by: Mikael Ricknäs
Microsoft has announced Azure networking improvements that will give IT staff more flexibility, and in the process help convince them to move more applications to the cloud.
The network often plays second fiddle to other parts of enterprise IT infrastructures, but its performance has always been key to keeping users happy. For cloud services, that’s truer than ever. The upgrades Microsoft announced this week at the Ignite conference promise to improve performance and control, the company said in a blog post on Tuesday.
One of the most important networking services Microsoft offers is ExpressRoute, which provides direct network connectivity to Azure. Bypassing the Internet should result in better and more predictable performance.
While the service has seen strong adoption, it hasn’t been a good fit for enterprises with global networks, according to Microsoft. To help change this, the company has launched the ExpressRoute Premium add-on. It offers better scalability and global connectivity. A virtual network created in Europe can be accessed through an ExpressRoute circuit provisioned in a U.S. region.
All this comes at a cost: A standard 100Mbps connection costs US$1,300 per month and the new Premium version is priced at $4,300.
It will soon be possible to use ExpressRoute to connect to other cloud services, including Office 365 and Skype. The goal is to offer better and more predictable performance than when using the Internet. Microsoft will launch the capability with ATT, British Telecom and Equinix during the third quarter.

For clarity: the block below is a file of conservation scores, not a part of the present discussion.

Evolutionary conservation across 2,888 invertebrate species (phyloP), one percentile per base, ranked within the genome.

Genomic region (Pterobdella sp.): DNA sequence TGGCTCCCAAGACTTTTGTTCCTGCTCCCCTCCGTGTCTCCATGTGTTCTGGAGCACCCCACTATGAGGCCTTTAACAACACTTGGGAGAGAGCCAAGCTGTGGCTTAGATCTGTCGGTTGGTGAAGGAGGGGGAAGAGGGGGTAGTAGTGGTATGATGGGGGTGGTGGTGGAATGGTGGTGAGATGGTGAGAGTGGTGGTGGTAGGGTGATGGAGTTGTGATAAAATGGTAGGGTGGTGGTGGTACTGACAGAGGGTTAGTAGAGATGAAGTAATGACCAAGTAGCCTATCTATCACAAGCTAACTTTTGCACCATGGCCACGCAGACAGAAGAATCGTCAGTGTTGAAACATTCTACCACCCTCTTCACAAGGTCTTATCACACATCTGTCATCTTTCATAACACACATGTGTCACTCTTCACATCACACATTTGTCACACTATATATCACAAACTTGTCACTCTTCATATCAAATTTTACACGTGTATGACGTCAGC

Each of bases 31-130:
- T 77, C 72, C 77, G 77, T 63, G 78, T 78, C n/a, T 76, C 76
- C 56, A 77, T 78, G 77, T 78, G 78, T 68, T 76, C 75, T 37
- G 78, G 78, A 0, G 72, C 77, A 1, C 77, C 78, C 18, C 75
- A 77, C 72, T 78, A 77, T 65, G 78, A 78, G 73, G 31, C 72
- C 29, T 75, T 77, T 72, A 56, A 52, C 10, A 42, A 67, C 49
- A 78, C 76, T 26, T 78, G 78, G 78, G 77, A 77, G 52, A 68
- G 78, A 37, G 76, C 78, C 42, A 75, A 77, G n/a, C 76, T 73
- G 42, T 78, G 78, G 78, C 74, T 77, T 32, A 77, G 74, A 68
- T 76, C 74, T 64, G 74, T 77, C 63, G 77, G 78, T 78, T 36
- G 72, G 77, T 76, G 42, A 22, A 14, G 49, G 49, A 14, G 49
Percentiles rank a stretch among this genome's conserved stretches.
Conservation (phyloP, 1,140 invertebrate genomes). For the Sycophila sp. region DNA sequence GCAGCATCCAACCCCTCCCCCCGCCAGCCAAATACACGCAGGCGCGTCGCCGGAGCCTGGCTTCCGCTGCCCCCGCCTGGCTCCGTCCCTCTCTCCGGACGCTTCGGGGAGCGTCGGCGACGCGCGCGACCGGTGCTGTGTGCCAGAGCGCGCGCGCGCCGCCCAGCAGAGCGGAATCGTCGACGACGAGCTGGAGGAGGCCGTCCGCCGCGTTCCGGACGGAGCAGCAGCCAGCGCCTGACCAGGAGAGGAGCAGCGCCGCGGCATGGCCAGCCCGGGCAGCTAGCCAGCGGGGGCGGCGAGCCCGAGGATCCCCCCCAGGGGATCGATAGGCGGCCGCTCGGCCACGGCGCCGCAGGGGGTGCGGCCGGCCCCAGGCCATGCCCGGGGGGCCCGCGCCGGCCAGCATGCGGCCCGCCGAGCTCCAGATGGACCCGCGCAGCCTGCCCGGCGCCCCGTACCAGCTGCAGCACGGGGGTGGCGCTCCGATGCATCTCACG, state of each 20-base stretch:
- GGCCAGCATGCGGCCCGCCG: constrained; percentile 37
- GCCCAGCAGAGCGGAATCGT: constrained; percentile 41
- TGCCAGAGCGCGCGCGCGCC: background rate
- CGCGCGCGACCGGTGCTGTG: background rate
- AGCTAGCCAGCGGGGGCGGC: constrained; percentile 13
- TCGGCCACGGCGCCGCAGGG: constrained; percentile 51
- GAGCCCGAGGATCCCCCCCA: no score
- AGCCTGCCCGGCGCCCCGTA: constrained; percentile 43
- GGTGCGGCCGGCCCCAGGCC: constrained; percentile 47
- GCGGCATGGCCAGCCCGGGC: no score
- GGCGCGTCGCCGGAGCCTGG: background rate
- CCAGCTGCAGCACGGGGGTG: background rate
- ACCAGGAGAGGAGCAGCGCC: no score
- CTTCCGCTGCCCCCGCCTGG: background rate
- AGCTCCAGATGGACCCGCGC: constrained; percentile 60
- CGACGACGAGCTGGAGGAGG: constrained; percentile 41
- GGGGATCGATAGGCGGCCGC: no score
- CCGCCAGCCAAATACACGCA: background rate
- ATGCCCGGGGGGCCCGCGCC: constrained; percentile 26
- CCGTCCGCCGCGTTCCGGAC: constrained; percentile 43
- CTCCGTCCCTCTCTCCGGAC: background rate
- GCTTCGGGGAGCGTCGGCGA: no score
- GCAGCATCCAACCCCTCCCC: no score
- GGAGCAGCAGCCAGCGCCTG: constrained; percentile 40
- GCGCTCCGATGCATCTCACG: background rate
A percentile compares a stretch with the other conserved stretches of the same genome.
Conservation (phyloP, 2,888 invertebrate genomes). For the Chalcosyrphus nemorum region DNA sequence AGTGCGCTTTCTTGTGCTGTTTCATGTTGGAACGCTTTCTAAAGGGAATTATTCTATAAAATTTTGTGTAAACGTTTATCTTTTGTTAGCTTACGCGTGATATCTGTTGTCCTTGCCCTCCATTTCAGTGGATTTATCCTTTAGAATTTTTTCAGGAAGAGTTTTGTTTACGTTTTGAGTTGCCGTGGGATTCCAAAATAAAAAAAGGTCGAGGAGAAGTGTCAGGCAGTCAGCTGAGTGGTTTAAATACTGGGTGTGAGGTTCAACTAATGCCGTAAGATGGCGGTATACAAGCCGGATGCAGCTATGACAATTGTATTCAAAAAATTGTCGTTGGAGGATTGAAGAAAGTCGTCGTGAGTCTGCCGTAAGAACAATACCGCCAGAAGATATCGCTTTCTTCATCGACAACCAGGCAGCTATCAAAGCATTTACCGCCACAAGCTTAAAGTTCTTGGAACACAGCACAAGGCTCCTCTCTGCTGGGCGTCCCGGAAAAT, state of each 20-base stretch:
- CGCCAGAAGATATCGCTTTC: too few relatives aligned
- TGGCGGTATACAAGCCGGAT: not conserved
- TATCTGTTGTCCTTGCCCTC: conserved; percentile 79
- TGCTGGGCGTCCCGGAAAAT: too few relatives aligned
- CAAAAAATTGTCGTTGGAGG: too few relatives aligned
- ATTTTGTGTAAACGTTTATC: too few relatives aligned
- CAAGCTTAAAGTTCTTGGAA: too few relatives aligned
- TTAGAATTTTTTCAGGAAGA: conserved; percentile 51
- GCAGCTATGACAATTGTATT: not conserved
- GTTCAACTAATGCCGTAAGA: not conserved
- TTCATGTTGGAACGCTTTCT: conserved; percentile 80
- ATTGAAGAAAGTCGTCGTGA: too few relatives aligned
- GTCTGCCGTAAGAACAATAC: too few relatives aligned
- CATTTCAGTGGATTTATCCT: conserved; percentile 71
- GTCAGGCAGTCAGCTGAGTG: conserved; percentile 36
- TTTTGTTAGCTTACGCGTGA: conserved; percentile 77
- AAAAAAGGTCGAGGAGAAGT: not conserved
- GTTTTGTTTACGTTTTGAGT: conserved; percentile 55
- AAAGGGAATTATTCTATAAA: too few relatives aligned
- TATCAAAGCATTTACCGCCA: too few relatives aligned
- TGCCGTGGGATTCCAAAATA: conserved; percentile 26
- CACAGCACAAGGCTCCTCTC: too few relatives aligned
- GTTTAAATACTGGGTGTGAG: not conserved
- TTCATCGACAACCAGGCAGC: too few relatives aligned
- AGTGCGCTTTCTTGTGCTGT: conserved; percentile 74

Microsoft has also upgraded virtual networking features such as user-defined routes and reserved IP addresses.
The IP addresses can be moved between virtual machines to re-direct traffic and reduce the impact of downtime. With user-defined routes, administrators have more control over traffic flows. They can now customize the routing tables to direct traffic through firewall and intrusion protection appliances. To accompany that feature, Microsoft has added A10 Networks, Cisco Systems, F5 and Fortinet to the list of vendors that offer compatible appliances.
Microsoft has high hopes for the future of Azure, and part of that is making its offerings more competitive versus the likes of Amazon Web Services, which these upgrades help do.
About the Author
Mikael Ricknas reports on telecommunications, cellular, and mobile technology for the IDG News Service, and is based in London.
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